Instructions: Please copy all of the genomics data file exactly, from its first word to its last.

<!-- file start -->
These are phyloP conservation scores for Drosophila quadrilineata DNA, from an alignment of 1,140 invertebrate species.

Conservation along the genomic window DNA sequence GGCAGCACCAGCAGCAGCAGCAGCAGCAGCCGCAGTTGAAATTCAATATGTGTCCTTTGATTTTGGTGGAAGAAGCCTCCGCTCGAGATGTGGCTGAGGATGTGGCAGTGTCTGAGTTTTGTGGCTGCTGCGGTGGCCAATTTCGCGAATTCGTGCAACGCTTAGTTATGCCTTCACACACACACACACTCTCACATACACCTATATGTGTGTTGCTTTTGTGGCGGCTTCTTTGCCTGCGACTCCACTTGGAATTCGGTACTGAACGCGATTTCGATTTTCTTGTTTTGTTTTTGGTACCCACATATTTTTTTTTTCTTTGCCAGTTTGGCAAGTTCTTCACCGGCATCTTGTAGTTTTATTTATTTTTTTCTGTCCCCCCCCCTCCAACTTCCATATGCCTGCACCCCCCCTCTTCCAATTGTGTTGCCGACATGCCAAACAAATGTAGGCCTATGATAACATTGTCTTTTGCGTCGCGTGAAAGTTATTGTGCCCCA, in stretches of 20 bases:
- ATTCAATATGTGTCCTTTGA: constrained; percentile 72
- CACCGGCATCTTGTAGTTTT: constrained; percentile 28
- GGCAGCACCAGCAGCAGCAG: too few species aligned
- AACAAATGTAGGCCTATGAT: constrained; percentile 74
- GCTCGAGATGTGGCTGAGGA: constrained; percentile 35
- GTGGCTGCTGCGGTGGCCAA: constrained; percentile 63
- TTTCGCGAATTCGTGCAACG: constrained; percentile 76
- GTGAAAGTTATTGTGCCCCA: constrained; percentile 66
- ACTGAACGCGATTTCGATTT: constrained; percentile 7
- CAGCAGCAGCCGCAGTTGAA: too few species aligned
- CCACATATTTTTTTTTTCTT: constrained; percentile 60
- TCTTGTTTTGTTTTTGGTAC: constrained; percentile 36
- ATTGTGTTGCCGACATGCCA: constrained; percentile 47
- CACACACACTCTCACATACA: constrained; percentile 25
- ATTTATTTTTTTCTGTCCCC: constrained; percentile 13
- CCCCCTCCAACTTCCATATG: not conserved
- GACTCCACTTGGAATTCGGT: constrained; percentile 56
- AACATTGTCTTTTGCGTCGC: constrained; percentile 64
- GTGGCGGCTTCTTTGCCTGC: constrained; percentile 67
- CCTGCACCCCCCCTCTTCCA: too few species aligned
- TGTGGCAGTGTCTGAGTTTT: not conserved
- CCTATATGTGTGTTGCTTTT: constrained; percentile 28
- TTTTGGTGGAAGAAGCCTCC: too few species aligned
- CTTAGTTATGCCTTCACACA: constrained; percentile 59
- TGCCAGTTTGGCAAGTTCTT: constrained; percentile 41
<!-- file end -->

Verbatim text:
These are phyloP conservation scores for Drosophila quadrilineata DNA, from an alignment of 1,140 invertebrate species.

Conservation along the genomic window DNA sequence GGCAGCACCAGCAGCAGCAGCAGCAGCAGCCGCAGTTGAAATTCAATATGTGTCCTTTGATTTTGGTGGAAGAAGCCTCCGCTCGAGATGTGGCTGAGGATGTGGCAGTGTCTGAGTTTTGTGGCTGCTGCGGTGGCCAATTTCGCGAATTCGTGCAACGCTTAGTTATGCCTTCACACACACACACACTCTCACATACACCTATATGTGTGTTGCTTTTGTGGCGGCTTCTTTGCCTGCGACTCCACTTGGAATTCGGTACTGAACGCGATTTCGATTTTCTTGTTTTGTTTTTGGTACCCACATATTTTTTTTTTCTTTGCCAGTTTGGCAAGTTCTTCACCGGCATCTTGTAGTTTTATTTATTTTTTTCTGTCCCCCCCCCTCCAACTTCCATATGCCTGCACCCCCCCTCTTCCAATTGTGTTGCCGACATGCCAAACAAATGTAGGCCTATGATAACATTGTCTTTTGCGTCGCGTGAAAGTTATTGTGCCCCA, in stretches of 20 bases:
- ATTCAATATGTGTCCTTTGA: constrained; percentile 72
- CACCGGCATCTTGTAGTTTT: constrained; percentile 28
- GGCAGCACCAGCAGCAGCAG: too few species aligned
- AACAAATGTAGGCCTATGAT: constrained; percentile 74
- GCTCGAGATGTGGCTGAGGA: constrained; percentile 35
- GTGGCTGCTGCGGTGGCCAA: constrained; percentile 63
- TTTCGCGAATTCGTGCAACG: constrained; percentile 76
- GTGAAAGTTATTGTGCCCCA: constrained; percentile 66
- ACTGAACGCGATTTCGATTT: constrained; percentile 7
- CAGCAGCAGCCGCAGTTGAA: too few species aligned
- CCACATATTTTTTTTTTCTT: constrained; percentile 60
- TCTTGTTTTGTTTTTGGTAC: constrained; percentile 36
- ATTGTGTTGCCGACATGCCA: constrained; percentile 47
- CACACACACTCTCACATACA: constrained; percentile 25
- ATTTATTTTTTTCTGTCCCC: constrained; percentile 13
- CCCCCTCCAACTTCCATATG: not conserved
- GACTCCACTTGGAATTCGGT: constrained; percentile 56
- AACATTGTCTTTTGCGTCGC: constrained; percentile 64
- GTGGCGGCTTCTTTGCCTGC: constrained; percentile 67
- CCTGCACCCCCCCTCTTCCA: too few species aligned
- TGTGGCAGTGTCTGAGTTTT: not conserved
- CCTATATGTGTGTTGCTTTT: constrained; percentile 28
- TTTTGGTGGAAGAAGCCTCC: too few species aligned
- CTTAGTTATGCCTTCACACA: constrained; percentile 59
- TGCCAGTTTGGCAAGTTCTT: constrained; percentile 41